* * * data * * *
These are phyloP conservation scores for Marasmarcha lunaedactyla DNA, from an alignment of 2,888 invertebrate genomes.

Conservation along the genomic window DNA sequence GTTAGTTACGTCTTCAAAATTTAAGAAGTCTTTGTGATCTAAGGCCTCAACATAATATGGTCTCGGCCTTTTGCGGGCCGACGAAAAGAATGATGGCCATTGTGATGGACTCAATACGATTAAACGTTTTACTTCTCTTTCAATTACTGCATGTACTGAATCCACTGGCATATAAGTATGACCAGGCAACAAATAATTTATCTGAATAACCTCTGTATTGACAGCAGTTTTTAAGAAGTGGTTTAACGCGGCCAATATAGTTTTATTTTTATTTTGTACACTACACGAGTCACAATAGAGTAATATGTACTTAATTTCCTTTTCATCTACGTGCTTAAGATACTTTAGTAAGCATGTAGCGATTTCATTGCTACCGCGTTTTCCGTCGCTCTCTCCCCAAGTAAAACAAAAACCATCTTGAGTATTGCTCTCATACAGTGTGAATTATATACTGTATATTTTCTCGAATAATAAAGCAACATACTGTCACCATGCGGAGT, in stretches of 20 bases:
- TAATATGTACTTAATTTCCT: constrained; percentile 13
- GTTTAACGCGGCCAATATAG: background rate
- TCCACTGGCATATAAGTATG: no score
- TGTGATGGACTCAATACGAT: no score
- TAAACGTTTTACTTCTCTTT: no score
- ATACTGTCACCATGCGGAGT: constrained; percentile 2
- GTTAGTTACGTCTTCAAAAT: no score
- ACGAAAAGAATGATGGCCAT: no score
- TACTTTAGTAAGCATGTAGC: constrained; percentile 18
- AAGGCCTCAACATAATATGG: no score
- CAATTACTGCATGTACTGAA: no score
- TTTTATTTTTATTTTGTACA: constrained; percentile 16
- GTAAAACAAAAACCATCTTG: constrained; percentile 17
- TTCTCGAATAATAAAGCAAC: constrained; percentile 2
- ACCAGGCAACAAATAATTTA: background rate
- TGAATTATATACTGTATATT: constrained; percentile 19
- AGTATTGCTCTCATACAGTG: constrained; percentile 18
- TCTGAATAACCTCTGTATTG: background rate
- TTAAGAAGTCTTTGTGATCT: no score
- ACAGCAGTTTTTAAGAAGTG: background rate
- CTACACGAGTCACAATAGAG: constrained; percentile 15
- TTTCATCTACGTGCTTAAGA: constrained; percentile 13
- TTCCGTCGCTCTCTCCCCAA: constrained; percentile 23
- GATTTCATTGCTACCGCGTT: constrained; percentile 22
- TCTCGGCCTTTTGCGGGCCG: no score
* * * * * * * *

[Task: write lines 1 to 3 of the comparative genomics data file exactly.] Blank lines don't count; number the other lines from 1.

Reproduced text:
These are phyloP conservation scores for Marasmarcha lunaedactyla DNA, from an alignment of 2,888 invertebrate genomes.

Conservation along the genomic window DNA sequence GTTAGTTACGTCTTCAAAATTTAAGAAGTCTTTGTGATCTAAGGCCTCAACATAATATGGTCTCGGCCTTTTGCGGGCCGACGAAAAGAATGATGGCCATTGTGATGGACTCAATACGATTAAACGTTTTACTTCTCTTTCAATTACTGCATGTACTGAATCCACTGGCATATAAGTATGACCAGGCAACAAATAATTTATCTGAATAACCTCTGTATTGACAGCAGTTTTTAAGAAGTGGTTTAACGCGGCCAATATAGTTTTATTTTTATTTTGTACACTACACGAGTCACAATAGAGTAATATGTACTTAATTTCCTTTTCATCTACGTGCTTAAGATACTTTAGTAAGCATGTAGCGATTTCATTGCTACCGCGTTTTCCGTCGCTCTCTCCCCAAGTAAAACAAAAACCATCTTGAGTATTGCTCTCATACAGTGTGAATTATATACTGTATATTTTCTCGAATAATAAAGCAACATACTGTCACCATGCGGAGT, in stretches of 20 bases:
- TAATATGTACTTAATTTCCT: constrained; percentile 13